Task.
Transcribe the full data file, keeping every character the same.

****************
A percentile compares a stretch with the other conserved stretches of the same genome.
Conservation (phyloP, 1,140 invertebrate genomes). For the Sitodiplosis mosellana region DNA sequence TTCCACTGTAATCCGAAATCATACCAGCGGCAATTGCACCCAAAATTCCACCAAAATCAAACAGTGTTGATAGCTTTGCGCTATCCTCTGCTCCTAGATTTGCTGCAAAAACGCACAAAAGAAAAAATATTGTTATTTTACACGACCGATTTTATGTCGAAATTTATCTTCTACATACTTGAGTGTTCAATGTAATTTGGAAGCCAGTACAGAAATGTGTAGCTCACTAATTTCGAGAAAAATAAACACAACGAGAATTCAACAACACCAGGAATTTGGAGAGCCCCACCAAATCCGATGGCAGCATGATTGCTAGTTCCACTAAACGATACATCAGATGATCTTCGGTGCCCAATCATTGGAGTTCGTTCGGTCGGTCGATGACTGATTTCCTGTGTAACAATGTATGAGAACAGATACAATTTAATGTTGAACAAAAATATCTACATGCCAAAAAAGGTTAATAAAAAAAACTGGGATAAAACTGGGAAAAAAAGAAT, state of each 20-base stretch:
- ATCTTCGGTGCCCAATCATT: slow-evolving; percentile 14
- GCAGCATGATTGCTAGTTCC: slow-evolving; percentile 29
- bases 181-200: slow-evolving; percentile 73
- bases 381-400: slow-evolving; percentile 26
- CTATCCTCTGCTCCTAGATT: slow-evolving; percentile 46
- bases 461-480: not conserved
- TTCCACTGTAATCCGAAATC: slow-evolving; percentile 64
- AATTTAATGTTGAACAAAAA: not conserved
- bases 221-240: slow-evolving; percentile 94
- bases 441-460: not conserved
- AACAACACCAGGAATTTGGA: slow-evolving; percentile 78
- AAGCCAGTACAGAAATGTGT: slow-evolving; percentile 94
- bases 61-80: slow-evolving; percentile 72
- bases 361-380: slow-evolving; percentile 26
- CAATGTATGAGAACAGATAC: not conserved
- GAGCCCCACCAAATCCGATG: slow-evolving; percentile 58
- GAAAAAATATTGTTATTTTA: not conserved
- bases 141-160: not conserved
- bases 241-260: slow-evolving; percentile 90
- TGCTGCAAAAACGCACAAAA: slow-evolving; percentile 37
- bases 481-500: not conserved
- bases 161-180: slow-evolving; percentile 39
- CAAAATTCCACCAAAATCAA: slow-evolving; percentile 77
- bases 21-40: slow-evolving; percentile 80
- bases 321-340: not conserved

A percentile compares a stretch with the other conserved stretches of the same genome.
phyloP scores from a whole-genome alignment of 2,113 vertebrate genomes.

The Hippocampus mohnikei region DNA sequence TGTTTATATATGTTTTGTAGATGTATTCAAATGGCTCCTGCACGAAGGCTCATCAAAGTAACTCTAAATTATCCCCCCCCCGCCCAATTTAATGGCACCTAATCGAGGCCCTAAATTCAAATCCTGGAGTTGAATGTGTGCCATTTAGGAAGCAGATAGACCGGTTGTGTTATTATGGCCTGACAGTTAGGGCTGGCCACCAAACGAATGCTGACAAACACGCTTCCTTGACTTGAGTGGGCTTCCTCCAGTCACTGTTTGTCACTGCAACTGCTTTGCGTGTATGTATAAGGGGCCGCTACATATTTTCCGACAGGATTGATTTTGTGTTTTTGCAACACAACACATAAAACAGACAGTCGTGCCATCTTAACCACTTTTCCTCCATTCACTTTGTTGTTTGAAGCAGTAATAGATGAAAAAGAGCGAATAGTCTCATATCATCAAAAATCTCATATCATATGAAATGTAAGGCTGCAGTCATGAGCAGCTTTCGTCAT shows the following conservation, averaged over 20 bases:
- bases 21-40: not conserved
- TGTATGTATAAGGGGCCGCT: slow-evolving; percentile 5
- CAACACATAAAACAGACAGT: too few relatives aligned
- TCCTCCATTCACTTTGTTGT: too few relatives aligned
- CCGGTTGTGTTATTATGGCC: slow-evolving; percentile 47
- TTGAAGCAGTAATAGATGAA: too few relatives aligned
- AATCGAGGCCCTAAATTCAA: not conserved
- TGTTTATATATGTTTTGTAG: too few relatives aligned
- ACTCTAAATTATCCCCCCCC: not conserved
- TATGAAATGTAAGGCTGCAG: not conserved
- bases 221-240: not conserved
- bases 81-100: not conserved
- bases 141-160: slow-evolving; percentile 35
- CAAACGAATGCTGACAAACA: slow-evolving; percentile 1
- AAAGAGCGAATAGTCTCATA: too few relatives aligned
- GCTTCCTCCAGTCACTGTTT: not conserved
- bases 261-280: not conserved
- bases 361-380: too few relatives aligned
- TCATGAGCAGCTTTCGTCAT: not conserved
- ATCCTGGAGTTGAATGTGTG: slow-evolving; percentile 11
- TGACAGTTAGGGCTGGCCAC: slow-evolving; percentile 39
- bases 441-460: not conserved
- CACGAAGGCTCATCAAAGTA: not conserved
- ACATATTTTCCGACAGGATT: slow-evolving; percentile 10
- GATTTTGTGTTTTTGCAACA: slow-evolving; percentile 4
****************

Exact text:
A percentile compares a stretch with the other conserved stretches of the same genome.
Conservation (phyloP, 1,140 invertebrate genomes). For the Sitodiplosis mosellana region DNA sequence TTCCACTGTAATCCGAAATCATACCAGCGGCAATTGCACCCAAAATTCCACCAAAATCAAACAGTGTTGATAGCTTTGCGCTATCCTCTGCTCCTAGATTTGCTGCAAAAACGCACAAAAGAAAAAATATTGTTATTTTACACGACCGATTTTATGTCGAAATTTATCTTCTACATACTTGAGTGTTCAATGTAATTTGGAAGCCAGTACAGAAATGTGTAGCTCACTAATTTCGAGAAAAATAAACACAACGAGAATTCAACAACACCAGGAATTTGGAGAGCCCCACCAAATCCGATGGCAGCATGATTGCTAGTTCCACTAAACGATACATCAGATGATCTTCGGTGCCCAATCATTGGAGTTCGTTCGGTCGGTCGATGACTGATTTCCTGTGTAACAATGTATGAGAACAGATACAATTTAATGTTGAACAAAAATATCTACATGCCAAAAAAGGTTAATAAAAAAAACTGGGATAAAACTGGGAAAAAAAGAAT, state of each 20-base stretch:
- ATCTTCGGTGCCCAATCATT: slow-evolving; percentile 14
- GCAGCATGATTGCTAGTTCC: slow-evolving; percentile 29
- bases 181-200: slow-evolving; percentile 73
- bases 381-400: slow-evolving; percentile 26
- CTATCCTCTGCTCCTAGATT: slow-evolving; percentile 46
- bases 461-480: not conserved
- TTCCACTGTAATCCGAAATC: slow-evolving; percentile 64
- AATTTAATGTTGAACAAAAA: not conserved
- bases 221-240: slow-evolving; percentile 94
- bases 441-460: not conserved
- AACAACACCAGGAATTTGGA: slow-evolving; percentile 78
- AAGCCAGTACAGAAATGTGT: slow-evolving; percentile 94
- bases 61-80: slow-evolving; percentile 72
- bases 361-380: slow-evolving; percentile 26
- CAATGTATGAGAACAGATAC: not conserved
- GAGCCCCACCAAATCCGATG: slow-evolving; percentile 58
- GAAAAAATATTGTTATTTTA: not conserved
- bases 141-160: not conserved
- bases 241-260: slow-evolving; percentile 90
- TGCTGCAAAAACGCACAAAA: slow-evolving; percentile 37
- bases 481-500: not conserved
- bases 161-180: slow-evolving; percentile 39
- CAAAATTCCACCAAAATCAA: slow-evolving; percentile 77
- bases 21-40: slow-evolving; percentile 80
- bases 321-340: not conserved

A percentile compares a stretch with the other conserved stretches of the same genome.
phyloP scores from a whole-genome alignment of 2,113 vertebrate genomes.

The Hippocampus mohnikei region DNA sequence TGTTTATATATGTTTTGTAGATGTATTCAAATGGCTCCTGCACGAAGGCTCATCAAAGTAACTCTAAATTATCCCCCCCCCGCCCAATTTAATGGCACCTAATCGAGGCCCTAAATTCAAATCCTGGAGTTGAATGTGTGCCATTTAGGAAGCAGATAGACCGGTTGTGTTATTATGGCCTGACAGTTAGGGCTGGCCACCAAACGAATGCTGACAAACACGCTTCCTTGACTTGAGTGGGCTTCCTCCAGTCACTGTTTGTCACTGCAACTGCTTTGCGTGTATGTATAAGGGGCCGCTACATATTTTCCGACAGGATTGATTTTGTGTTTTTGCAACACAACACATAAAACAGACAGTCGTGCCATCTTAACCACTTTTCCTCCATTCACTTTGTTGTTTGAAGCAGTAATAGATGAAAAAGAGCGAATAGTCTCATATCATCAAAAATCTCATATCATATGAAATGTAAGGCTGCAGTCATGAGCAGCTTTCGTCAT shows the following conservation, averaged over 20 bases:
- bases 21-40: not conserved
- TGTATGTATAAGGGGCCGCT: slow-evolving; percentile 5
- CAACACATAAAACAGACAGT: too few relatives aligned
- TCCTCCATTCACTTTGTTGT: too few relatives aligned
- CCGGTTGTGTTATTATGGCC: slow-evolving; percentile 47
- TTGAAGCAGTAATAGATGAA: too few relatives aligned
- AATCGAGGCCCTAAATTCAA: not conserved
- TGTTTATATATGTTTTGTAG: too few relatives aligned
- ACTCTAAATTATCCCCCCCC: not conserved
- TATGAAATGTAAGGCTGCAG: not conserved
- bases 221-240: not conserved
- bases 81-100: not conserved
- bases 141-160: slow-evolving; percentile 35
- CAAACGAATGCTGACAAACA: slow-evolving; percentile 1
- AAAGAGCGAATAGTCTCATA: too few relatives aligned
- GCTTCCTCCAGTCACTGTTT: not conserved
- bases 261-280: not conserved
- bases 361-380: too few relatives aligned
- TCATGAGCAGCTTTCGTCAT: not conserved
- ATCCTGGAGTTGAATGTGTG: slow-evolving; percentile 11
- TGACAGTTAGGGCTGGCCAC: slow-evolving; percentile 39
- bases 441-460: not conserved
- CACGAAGGCTCATCAAAGTA: not conserved
- ACATATTTTCCGACAGGATT: slow-evolving; percentile 10
- GATTTTGTGTTTTTGCAACA: slow-evolving; percentile 4